Until that moment, love is based on the belief that you can complete me; being with you will result in happiness and fulfillment for me. But after that moment, when hope is crushed and I’ve abandoned my illusion that you are what I need, then my love (if I’m able to love) becomes something more mature and divine. It’s the opportunity for my love to become less about me and what I want, and more about truly choosing the other person. . .

.  . .Truly loving another is the most difficult thing we can do, and it’s completely counter-cultural, but with practice over time it will lead to a more fulfilling relationship than you’ve probably ever known. That being said, truly loving your spouse does not mean you have to subject yourself to situations or relationships that are not safe. Truly loving your spouse does not include enabling poor choices or remaining in codependent situations.”

These ideas by Rick Reynolds (surprise, surprise) were truly eye-opening to us for our marriage and it really got down to the brass tacks of the insufficiencies in each of our pre d-day views of love.

From this, we developed the idea about what we are working towards when we talk about love:

First, when we do loving and kind things for others, we do them because we want to do them. Perhaps, we simply want to help, or bring a touch of joy, kindness, and/or laughter to someone’s day. Perhaps we just want to show someone we think lovingly about them in some way. We do not do these things with an expectation of anything in return.

Second, we should expect that we treat each other ethically, respectfully, and with dignity and decency. We should also set boundaries for ourselves that do not allow others to treat us poorly.

But, these are two SEPARATE things. One does not beget the other. I should do the first because I choose to do it out of love. All too often, we perform one expecting the other. Both are good, healthy and appropriate things, but expecting one to bring about the other is a fool’s errand.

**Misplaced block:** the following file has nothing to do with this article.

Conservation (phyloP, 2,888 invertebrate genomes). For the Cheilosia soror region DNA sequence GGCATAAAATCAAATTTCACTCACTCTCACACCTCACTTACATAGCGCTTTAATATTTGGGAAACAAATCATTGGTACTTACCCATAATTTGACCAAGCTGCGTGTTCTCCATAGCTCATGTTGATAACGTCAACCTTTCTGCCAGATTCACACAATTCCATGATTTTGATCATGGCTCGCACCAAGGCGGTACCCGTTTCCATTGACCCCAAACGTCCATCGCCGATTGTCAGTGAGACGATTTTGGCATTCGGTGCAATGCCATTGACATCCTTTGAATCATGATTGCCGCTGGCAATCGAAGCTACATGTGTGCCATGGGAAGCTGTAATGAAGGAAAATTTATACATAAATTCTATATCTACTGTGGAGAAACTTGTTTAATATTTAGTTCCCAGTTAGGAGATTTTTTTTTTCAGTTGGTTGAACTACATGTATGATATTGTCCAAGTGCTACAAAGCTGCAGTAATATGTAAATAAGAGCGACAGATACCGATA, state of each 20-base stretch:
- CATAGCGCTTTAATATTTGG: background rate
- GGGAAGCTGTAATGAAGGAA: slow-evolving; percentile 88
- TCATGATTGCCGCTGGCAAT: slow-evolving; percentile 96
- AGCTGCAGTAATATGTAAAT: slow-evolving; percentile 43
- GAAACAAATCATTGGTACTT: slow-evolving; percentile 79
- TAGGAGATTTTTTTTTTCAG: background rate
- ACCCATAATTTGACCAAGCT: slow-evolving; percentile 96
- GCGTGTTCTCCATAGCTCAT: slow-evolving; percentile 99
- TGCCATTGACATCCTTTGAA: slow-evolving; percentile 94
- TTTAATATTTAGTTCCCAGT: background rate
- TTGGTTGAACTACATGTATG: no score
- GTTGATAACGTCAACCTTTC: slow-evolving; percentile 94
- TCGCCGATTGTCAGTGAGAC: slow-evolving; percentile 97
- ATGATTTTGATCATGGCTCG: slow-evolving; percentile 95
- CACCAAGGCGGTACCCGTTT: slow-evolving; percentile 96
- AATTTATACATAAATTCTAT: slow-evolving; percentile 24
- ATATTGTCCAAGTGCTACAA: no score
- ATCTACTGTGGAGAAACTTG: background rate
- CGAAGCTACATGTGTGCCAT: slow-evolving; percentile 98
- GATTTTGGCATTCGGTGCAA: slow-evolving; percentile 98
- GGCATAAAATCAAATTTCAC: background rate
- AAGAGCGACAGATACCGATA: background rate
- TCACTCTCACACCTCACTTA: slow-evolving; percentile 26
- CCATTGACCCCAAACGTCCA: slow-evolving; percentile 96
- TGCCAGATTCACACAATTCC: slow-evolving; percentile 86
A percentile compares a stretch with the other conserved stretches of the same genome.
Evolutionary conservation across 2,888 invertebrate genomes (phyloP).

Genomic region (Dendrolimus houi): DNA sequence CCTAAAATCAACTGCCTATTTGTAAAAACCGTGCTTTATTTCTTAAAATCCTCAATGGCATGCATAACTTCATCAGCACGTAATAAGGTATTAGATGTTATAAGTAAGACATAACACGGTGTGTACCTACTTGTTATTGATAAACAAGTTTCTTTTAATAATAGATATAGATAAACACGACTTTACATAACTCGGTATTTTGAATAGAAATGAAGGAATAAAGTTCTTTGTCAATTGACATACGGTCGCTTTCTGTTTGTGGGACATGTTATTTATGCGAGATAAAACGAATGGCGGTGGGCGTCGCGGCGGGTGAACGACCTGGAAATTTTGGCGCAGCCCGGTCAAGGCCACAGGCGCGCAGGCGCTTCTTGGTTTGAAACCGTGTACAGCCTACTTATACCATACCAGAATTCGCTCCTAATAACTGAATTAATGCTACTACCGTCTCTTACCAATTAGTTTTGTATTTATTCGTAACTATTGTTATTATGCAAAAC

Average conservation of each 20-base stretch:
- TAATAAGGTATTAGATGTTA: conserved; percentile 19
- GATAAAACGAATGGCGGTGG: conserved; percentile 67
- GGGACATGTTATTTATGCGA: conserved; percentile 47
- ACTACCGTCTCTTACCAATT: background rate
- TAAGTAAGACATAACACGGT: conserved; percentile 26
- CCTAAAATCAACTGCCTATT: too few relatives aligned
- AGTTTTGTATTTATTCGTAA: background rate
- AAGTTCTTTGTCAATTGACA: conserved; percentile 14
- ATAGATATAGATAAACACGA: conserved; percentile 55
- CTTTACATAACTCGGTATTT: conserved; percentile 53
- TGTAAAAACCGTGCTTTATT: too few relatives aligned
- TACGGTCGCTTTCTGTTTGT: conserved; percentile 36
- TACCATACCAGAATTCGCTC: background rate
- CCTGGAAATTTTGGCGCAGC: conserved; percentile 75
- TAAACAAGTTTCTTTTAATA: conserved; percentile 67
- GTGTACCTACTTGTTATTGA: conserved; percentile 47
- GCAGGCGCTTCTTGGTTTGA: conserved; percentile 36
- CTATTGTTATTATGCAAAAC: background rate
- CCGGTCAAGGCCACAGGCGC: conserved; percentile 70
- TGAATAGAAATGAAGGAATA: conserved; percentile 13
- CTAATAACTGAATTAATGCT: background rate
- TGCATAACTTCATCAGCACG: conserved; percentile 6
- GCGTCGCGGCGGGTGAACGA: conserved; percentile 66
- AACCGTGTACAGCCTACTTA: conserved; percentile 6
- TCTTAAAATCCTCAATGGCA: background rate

So, for us, love is not transactional, we find that idea personally unhealthy and part of the fucked-up thinking of our pre d-day life. We are working to change all manner of fucked-up thinking in ourselves and in our marriage.

Is a healthy definition of love unhealthy to the marriage and/or process of reconciliation?

Our previous unhealthy views of love were unhealthy for us and for our marriage. We find it difficult to believe that a personal healthier view of love is harmful to our marriage or reconciliation. It is a fundamental shift in how we view love for and with each other, one that has been a guiding star on our journey.

Is “love beside the point?”

Our answer to that question is that love is not beside the point. It is, however, a separate, important and relevant point. Ethics, respect and treating others with dignity are the stalwarts of human decency. That needs to be a foundational element in healthy human relations, something MC has had to and continues to do a lot of work on! Love is separate from, but certainly complementary to, that truth. The two are not dependent upon each other, but they are also not mutually exclusive.

MC: “Motivation matters more than method”

I read this article:  Actually, I just read the abstract, and then thumbed through the rest of it.  It makes a lot of sense to me.  There are plenty of ways to quit smoking. Some people succeed, regardless of the method.  Many people do not.  I tried many times to quit masturbating and using porn before D-day.  I failed again and again.  After D-day, I quit those things cold turkey, and have been clean for over three years.  What’s the common thread here?  Motivation.

Are you starting a diet and exercise program, for example, because you want to do so?  Really?  Or, is it because your spouse or physician said you should?  Is it because other people you know are doing it and you don’t want to feel excluded or look lame?  Is it because some gym owner or pitchman on television made a convincing case that you ought to do it?  If you’re doing it for any external reason, your odds of failure are pretty high.  Alternatively, if you’re just doing it because you yourself came up with the idea and you see how it will ultimately make you happier, you can succeed, almost irrespective of which diet and exercise plan (within reason) you choose.